I doubt that any Christmas Adjournment debate would be complete without a speech about road safety. In the short time available, 1 want to talk about the dangers posed by motorists who drive while simultaneously holding telephones—especially those who charge along the motorway with one hand on the steering wheel and the other holding a car phone, and those who try to guide their cars around roundabouts steering with their knees or elbows because they are using one had to key in a number and the other hand to hold the dialling mechanism.
I have raised this matter a number of times. Sometimes I have been referred to the highway code, which states:
Do not use a hand held microphone or telephone handset while your vehicle is moving except in an emergency".
It is obvious to me from what I see every day that that sound advice is being flagrantly ignored—and it is only advice; it has no statutory backing.
When I have mentioned the problem to the Department of Transport, I have been told that it can be dealt with adequately by existing legislation, namely section 3 of the Road Traffic Act 1988, which covers driving without due care and attention and driving without reasonable consideration for other road users. I have also been referred to the Road Vehicles (Construction and Use) Regulations 1986, which make it an offence not to be in proper control of a vehicle.
It is true that the existing legislation provides a statutory basis for prosecutions, but that is possible only when the danger has already been caused. It tackles the problem of those who drive carelessly, but does not address itself to the reasons for that careless driving. We need measures that will prevent, or curb, the dangerous practice that may cause accidents, before those accidents happen.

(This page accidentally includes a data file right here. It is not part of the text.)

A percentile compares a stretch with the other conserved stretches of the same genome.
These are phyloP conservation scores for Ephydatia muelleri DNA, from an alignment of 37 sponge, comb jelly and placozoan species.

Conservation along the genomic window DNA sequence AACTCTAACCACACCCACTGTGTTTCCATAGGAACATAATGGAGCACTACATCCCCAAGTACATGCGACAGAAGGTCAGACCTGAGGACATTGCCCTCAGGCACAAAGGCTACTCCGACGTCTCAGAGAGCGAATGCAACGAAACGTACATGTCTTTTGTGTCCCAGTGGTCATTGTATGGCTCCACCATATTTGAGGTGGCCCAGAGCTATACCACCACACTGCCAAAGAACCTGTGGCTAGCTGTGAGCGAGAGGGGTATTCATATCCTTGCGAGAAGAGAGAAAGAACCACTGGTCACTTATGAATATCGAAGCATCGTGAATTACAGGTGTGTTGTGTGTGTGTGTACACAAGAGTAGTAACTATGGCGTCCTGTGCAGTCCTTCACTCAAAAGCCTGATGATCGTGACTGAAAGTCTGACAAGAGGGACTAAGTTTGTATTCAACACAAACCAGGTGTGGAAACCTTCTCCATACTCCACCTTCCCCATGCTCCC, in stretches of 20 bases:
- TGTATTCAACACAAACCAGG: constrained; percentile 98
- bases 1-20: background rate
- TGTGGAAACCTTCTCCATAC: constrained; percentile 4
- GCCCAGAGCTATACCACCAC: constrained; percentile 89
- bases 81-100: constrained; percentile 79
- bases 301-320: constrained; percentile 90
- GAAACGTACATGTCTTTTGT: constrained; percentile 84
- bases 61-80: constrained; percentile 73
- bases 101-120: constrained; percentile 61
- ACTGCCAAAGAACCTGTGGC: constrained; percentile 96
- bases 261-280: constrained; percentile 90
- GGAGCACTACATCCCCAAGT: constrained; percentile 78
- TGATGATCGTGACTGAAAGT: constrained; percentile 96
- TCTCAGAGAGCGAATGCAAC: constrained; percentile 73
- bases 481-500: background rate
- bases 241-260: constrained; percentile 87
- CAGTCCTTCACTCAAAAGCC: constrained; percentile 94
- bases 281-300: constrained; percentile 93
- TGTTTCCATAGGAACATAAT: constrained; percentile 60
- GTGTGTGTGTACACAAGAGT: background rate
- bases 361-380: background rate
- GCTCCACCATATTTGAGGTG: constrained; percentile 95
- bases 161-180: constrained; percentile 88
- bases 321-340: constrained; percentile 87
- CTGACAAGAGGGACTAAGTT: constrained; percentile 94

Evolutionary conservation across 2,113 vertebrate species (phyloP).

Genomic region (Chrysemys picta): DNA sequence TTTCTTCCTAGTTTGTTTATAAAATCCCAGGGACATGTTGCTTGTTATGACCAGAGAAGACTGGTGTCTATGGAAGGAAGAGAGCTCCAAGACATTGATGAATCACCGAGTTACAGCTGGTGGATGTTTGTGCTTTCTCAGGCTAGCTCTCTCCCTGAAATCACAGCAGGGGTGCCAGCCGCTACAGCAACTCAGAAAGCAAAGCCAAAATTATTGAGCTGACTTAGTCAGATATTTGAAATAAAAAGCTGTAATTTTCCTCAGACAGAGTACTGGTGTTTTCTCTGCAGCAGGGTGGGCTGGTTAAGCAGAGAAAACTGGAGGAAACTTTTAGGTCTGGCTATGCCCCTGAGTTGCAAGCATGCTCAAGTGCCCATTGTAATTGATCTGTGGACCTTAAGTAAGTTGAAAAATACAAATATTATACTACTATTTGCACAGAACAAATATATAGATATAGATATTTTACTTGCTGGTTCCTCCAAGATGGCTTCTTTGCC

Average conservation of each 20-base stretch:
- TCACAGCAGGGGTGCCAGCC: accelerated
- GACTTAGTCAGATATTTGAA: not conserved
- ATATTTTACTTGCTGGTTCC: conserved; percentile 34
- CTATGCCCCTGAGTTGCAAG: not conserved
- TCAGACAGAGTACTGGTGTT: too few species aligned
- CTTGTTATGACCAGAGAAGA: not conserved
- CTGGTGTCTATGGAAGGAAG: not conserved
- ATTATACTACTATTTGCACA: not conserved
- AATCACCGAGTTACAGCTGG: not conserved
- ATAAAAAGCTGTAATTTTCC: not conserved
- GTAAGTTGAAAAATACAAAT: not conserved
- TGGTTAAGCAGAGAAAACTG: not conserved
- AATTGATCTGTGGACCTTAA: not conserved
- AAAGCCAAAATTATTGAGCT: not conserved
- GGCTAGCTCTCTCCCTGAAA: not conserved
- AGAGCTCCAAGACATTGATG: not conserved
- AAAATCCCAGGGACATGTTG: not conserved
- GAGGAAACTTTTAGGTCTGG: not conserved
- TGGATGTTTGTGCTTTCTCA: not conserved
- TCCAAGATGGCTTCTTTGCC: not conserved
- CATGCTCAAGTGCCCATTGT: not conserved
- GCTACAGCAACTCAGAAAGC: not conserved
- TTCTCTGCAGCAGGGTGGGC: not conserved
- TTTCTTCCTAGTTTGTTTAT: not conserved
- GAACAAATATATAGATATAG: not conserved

All car telephones should be equipped with remote loudspeakers and microphones, so that drivers can hear and be heard without having to hold receivers to their ears. Secondly, all care telephones should have preprogrammed short-call dialling facilities or voice-activated dialling, so that drivers can make calls without having to hold the dialling mechanism in their hands or take their eyes of the road. These are very modest requirements: many car telephones already in use are already so equipped, and I think that they all should be.
It is evident from the response to my representations that the Department of Transport is not persuaded by my arguments; I predict, however, that in time it will change its mind. In the 1990s, up to 5 million car telephones are likely to be in use; if we include portable personal phones which can be used in cars, the figures will be far higher before the decade is out. That means that, for part of almost every journey, the vehicle involved will be driven with only one hand.
Another menace that looms on the horizon is the use of portable photocopiers and fax machines in motor cars. The hon. Member for Crewe and Nantwich (Mrs. Dunwoody) seems astonished, but I can inform her that the machines are positioned on the front passenger seat, and plugged into the cigarette lighter. It may be a convenient facility for a salesman or indeed a politician in a hurry, but there is also too great a temptation to operate the photocopier or fax machine while driving.
Before long, we may have television sets in motor cars. At the moment, they are confined to the back seats of luxury motor cars, but the time may come when they take their place alongside radios on the fascia boards of family motor cars. That will pose a massive threat to road safety. The Secretary of State for Transport ought to take that threat extremely seriously. I urge the Leader of the House to pass to the Secretary of State the message that road safety figures will suffer dramatically unless something is done to stamp out this menace.